India is well known for its cacophony of sounds, tantalising aromas and flamboyant colours. Those of you who have had the good fortune of visiting India at festival time will know how it reaches the summit of all three during this period. Festivals are important to Indians as it takes away the monotony and pressure on people’s everyday lives whilst giving them a chance to celebrate and have fun with their families. But Indian festivals are more than simply zeal and vigour: it’s about supporting all communities and religions.
Pongal is a harvest which is celebrated on 14 January with great enthusiasm. On this occasion, people pray to the Sun God and thank Him for the good harvest that He has hitherto given. During this time, houses are decorated with beautiful flowers, banana leaves and mango leaves and people draw intricate patterns with paint colours outside their houses to welcome God’s grace.
The festival of Vaisakhi is celebrated by Sikhs and some sects of Hindus too. This festival marks new harvest and is celebrated especially in the Punjab region by the Sikh community. The folk dance of ‘bhangra’ is also performed by the people as an expression of their joy and happiness.
8. Ganesh Chaturthi
Ganesh Chaturthi is a Hindu festival that marks the birthday of the elephant-headed God, Lord Ganesh. It is celebrated in August-September and is celebrated for 10 days. Idols of Ganesh made of unbaked clay are worshipped in every house and a special sweet called, ‘Modak’ is prepared for the occasion. To mark the end of the festivities, the clay idols are immersed in a river or lake.
7. Krishna Janmashtami
Krishna Janmashtami, marks the birthday of Lord Krishna. An extremely fun part of the festival involves people climbing on each other and forming a human pyramid in an attempt to reach and break open clay pots filled with curd, which have been strung up high from buildings.
The festival of Dussehra marks Lord Rama’s victory over evil lord Ravana and is therefore a celebration of the victory of good over evil. To celebrate and rejoice this victory, people hold outdoor fairs (melas) and large parades with effigies of Ravana which are burnt on bonfires in the evening.
5. Raksha Bandhan
Raksha Bandhan means the Bond of Protection. This festival is popular in India and celebrates the bond between brothers and sisters. On this day, the sister ties a decorated string (Rakhi) on her brother’s wrist for his security, progress and blessings from God. In return, the brother gives his promise to protect and look after his sister. The festival is celebrated every year across the whole of India.
4. Durga Puja
Durga Puja is an annual Hindu festival in India that celebrates the worship of the Hindu Goddess Durga and marks her victory over the evil buffalo demon Mahishasura. In certain Indian states such as Assam, Bihar, Manipur, Jharkhand and West Bengal, the festival is a five-day annual holiday. The real and core essence of the festival remain the religious values and teachings that have been passed down from one generation to another in the Hindu households and communities. Thus, Durga Puja remains a devotional celebration, which honours the divine Goddess Durga through large prayer ceremonies in Hindu temples.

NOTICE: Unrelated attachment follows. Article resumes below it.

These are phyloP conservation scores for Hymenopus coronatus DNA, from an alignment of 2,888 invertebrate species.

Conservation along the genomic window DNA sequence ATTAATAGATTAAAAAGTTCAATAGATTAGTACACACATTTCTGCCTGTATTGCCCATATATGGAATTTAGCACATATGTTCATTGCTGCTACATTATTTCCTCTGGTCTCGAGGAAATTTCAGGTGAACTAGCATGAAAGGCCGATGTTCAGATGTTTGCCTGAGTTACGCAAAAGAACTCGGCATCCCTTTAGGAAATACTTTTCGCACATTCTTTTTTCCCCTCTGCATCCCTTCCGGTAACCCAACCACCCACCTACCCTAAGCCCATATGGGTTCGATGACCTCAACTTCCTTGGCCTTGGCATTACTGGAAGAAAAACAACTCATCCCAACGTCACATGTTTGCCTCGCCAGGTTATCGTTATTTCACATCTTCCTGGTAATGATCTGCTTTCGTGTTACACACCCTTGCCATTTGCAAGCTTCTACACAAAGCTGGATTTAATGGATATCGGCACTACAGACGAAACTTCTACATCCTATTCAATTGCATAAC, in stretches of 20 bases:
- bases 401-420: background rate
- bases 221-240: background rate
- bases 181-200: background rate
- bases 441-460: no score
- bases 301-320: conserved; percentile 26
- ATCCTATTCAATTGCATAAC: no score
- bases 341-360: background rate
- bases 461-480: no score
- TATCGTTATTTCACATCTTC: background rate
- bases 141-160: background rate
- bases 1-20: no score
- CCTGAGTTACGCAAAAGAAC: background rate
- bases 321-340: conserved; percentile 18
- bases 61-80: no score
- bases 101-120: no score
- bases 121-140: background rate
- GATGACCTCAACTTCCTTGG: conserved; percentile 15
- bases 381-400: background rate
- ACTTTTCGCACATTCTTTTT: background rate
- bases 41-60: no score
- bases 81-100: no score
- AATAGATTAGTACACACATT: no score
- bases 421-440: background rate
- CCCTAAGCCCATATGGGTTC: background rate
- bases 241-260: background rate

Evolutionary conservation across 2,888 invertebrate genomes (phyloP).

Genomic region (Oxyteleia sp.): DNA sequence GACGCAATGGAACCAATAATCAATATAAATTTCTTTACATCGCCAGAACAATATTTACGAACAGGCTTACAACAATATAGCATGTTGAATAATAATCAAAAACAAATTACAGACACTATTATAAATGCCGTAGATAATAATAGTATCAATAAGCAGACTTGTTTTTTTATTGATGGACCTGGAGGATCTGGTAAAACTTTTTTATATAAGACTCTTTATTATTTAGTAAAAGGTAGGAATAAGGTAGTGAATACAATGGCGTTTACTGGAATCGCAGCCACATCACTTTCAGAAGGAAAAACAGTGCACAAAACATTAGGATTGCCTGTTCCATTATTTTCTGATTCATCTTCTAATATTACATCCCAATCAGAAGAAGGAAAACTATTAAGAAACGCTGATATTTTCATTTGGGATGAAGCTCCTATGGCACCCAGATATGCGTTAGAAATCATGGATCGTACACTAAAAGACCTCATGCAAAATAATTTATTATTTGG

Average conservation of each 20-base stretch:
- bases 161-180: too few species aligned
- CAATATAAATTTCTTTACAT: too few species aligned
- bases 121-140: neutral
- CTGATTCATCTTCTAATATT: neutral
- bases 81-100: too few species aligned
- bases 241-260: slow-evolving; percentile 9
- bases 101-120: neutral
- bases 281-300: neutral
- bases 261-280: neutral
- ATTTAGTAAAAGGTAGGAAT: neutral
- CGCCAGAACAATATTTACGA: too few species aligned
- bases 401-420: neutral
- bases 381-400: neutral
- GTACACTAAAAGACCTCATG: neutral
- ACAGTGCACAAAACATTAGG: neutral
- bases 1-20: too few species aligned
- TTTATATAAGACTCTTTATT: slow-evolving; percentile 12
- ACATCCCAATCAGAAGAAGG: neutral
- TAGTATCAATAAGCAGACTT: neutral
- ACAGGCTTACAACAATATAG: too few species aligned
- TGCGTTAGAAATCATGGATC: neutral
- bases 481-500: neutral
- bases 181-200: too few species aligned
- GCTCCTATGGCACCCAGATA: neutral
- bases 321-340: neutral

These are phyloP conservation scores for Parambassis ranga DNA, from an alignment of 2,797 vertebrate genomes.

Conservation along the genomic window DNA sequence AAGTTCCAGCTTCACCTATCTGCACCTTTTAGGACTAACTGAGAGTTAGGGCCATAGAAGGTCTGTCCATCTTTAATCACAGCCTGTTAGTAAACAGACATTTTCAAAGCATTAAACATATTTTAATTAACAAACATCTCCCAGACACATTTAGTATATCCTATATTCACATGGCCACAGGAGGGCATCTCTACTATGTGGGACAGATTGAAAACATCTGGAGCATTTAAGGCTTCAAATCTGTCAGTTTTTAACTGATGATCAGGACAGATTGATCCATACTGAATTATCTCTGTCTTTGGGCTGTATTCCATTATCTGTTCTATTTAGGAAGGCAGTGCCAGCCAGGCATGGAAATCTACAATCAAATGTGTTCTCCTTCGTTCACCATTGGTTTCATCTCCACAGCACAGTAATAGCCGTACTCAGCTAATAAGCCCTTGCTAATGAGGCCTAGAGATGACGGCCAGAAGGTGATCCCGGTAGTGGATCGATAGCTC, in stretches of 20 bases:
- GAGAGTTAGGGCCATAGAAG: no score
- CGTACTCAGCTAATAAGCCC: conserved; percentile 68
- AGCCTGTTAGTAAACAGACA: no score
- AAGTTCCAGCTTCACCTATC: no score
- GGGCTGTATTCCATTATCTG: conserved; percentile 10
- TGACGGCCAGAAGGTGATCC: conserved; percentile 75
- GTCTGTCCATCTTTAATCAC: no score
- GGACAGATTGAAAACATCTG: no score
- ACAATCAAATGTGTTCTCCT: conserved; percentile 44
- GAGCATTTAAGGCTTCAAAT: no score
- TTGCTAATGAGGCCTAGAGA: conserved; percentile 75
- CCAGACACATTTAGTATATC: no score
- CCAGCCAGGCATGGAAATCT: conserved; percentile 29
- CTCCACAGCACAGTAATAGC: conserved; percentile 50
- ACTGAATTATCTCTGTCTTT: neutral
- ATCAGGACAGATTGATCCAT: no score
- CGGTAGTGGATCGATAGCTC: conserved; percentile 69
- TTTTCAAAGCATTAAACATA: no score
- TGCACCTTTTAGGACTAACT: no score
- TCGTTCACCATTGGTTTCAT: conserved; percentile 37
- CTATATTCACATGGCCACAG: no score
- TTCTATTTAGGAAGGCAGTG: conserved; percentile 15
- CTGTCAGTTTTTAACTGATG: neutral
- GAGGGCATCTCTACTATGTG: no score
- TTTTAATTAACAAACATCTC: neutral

Onam is an ancient, culturally rich ten-day harvest festival that marks the homecoming of the mythical King Mahabali. People strikingly decorate the ground in front of their houses with flowers arranged in beautiful patterns to welcome the King. The festival is also celebrated with many elements such as new clothes, feasts served on banana leaves, dancing, sports, games, and snake boat races.
Holi is known as the ‘Festival of Colours’, which occurs at the beginning of spring, in the month of March. The ancient Hindu festival is celebrated to bid farewell to winter season. People play, chase and throw colour on each other with dry powder and coloured water, with some carrying water guns and coloured water-filled balloons for water fights! Anyone and everyone is fair game, friend or stranger, rich or poor, man or woman, children and elders. The frolic and fight with colours occurs in the open streets, open parks, outside temples and buildings. Groups carry drums and musical instruments and go from place to place in song and dance.
Diwali is probably the most prominent of all festivals in India. Also known as the ‘Festival of Lights’, it is celebrated every autumn and represents the start of the Hindu New Year. It runs over five days with fireworks, small clay lamps, and lit candles used during the celebrations. These lights are symbolic and mean victory of good over evil, hope over despair and brightness over darkness. Diwali is a warm, atmospheric festival and one that is observed with much joy and happiness.
So, you can see that each festival has a unique reason and innovative way of celebration, which adds to the excitement and splendour.
Come, see the land of festivals for yourself that is ever increasing in its appeal to the world and experience life worth living!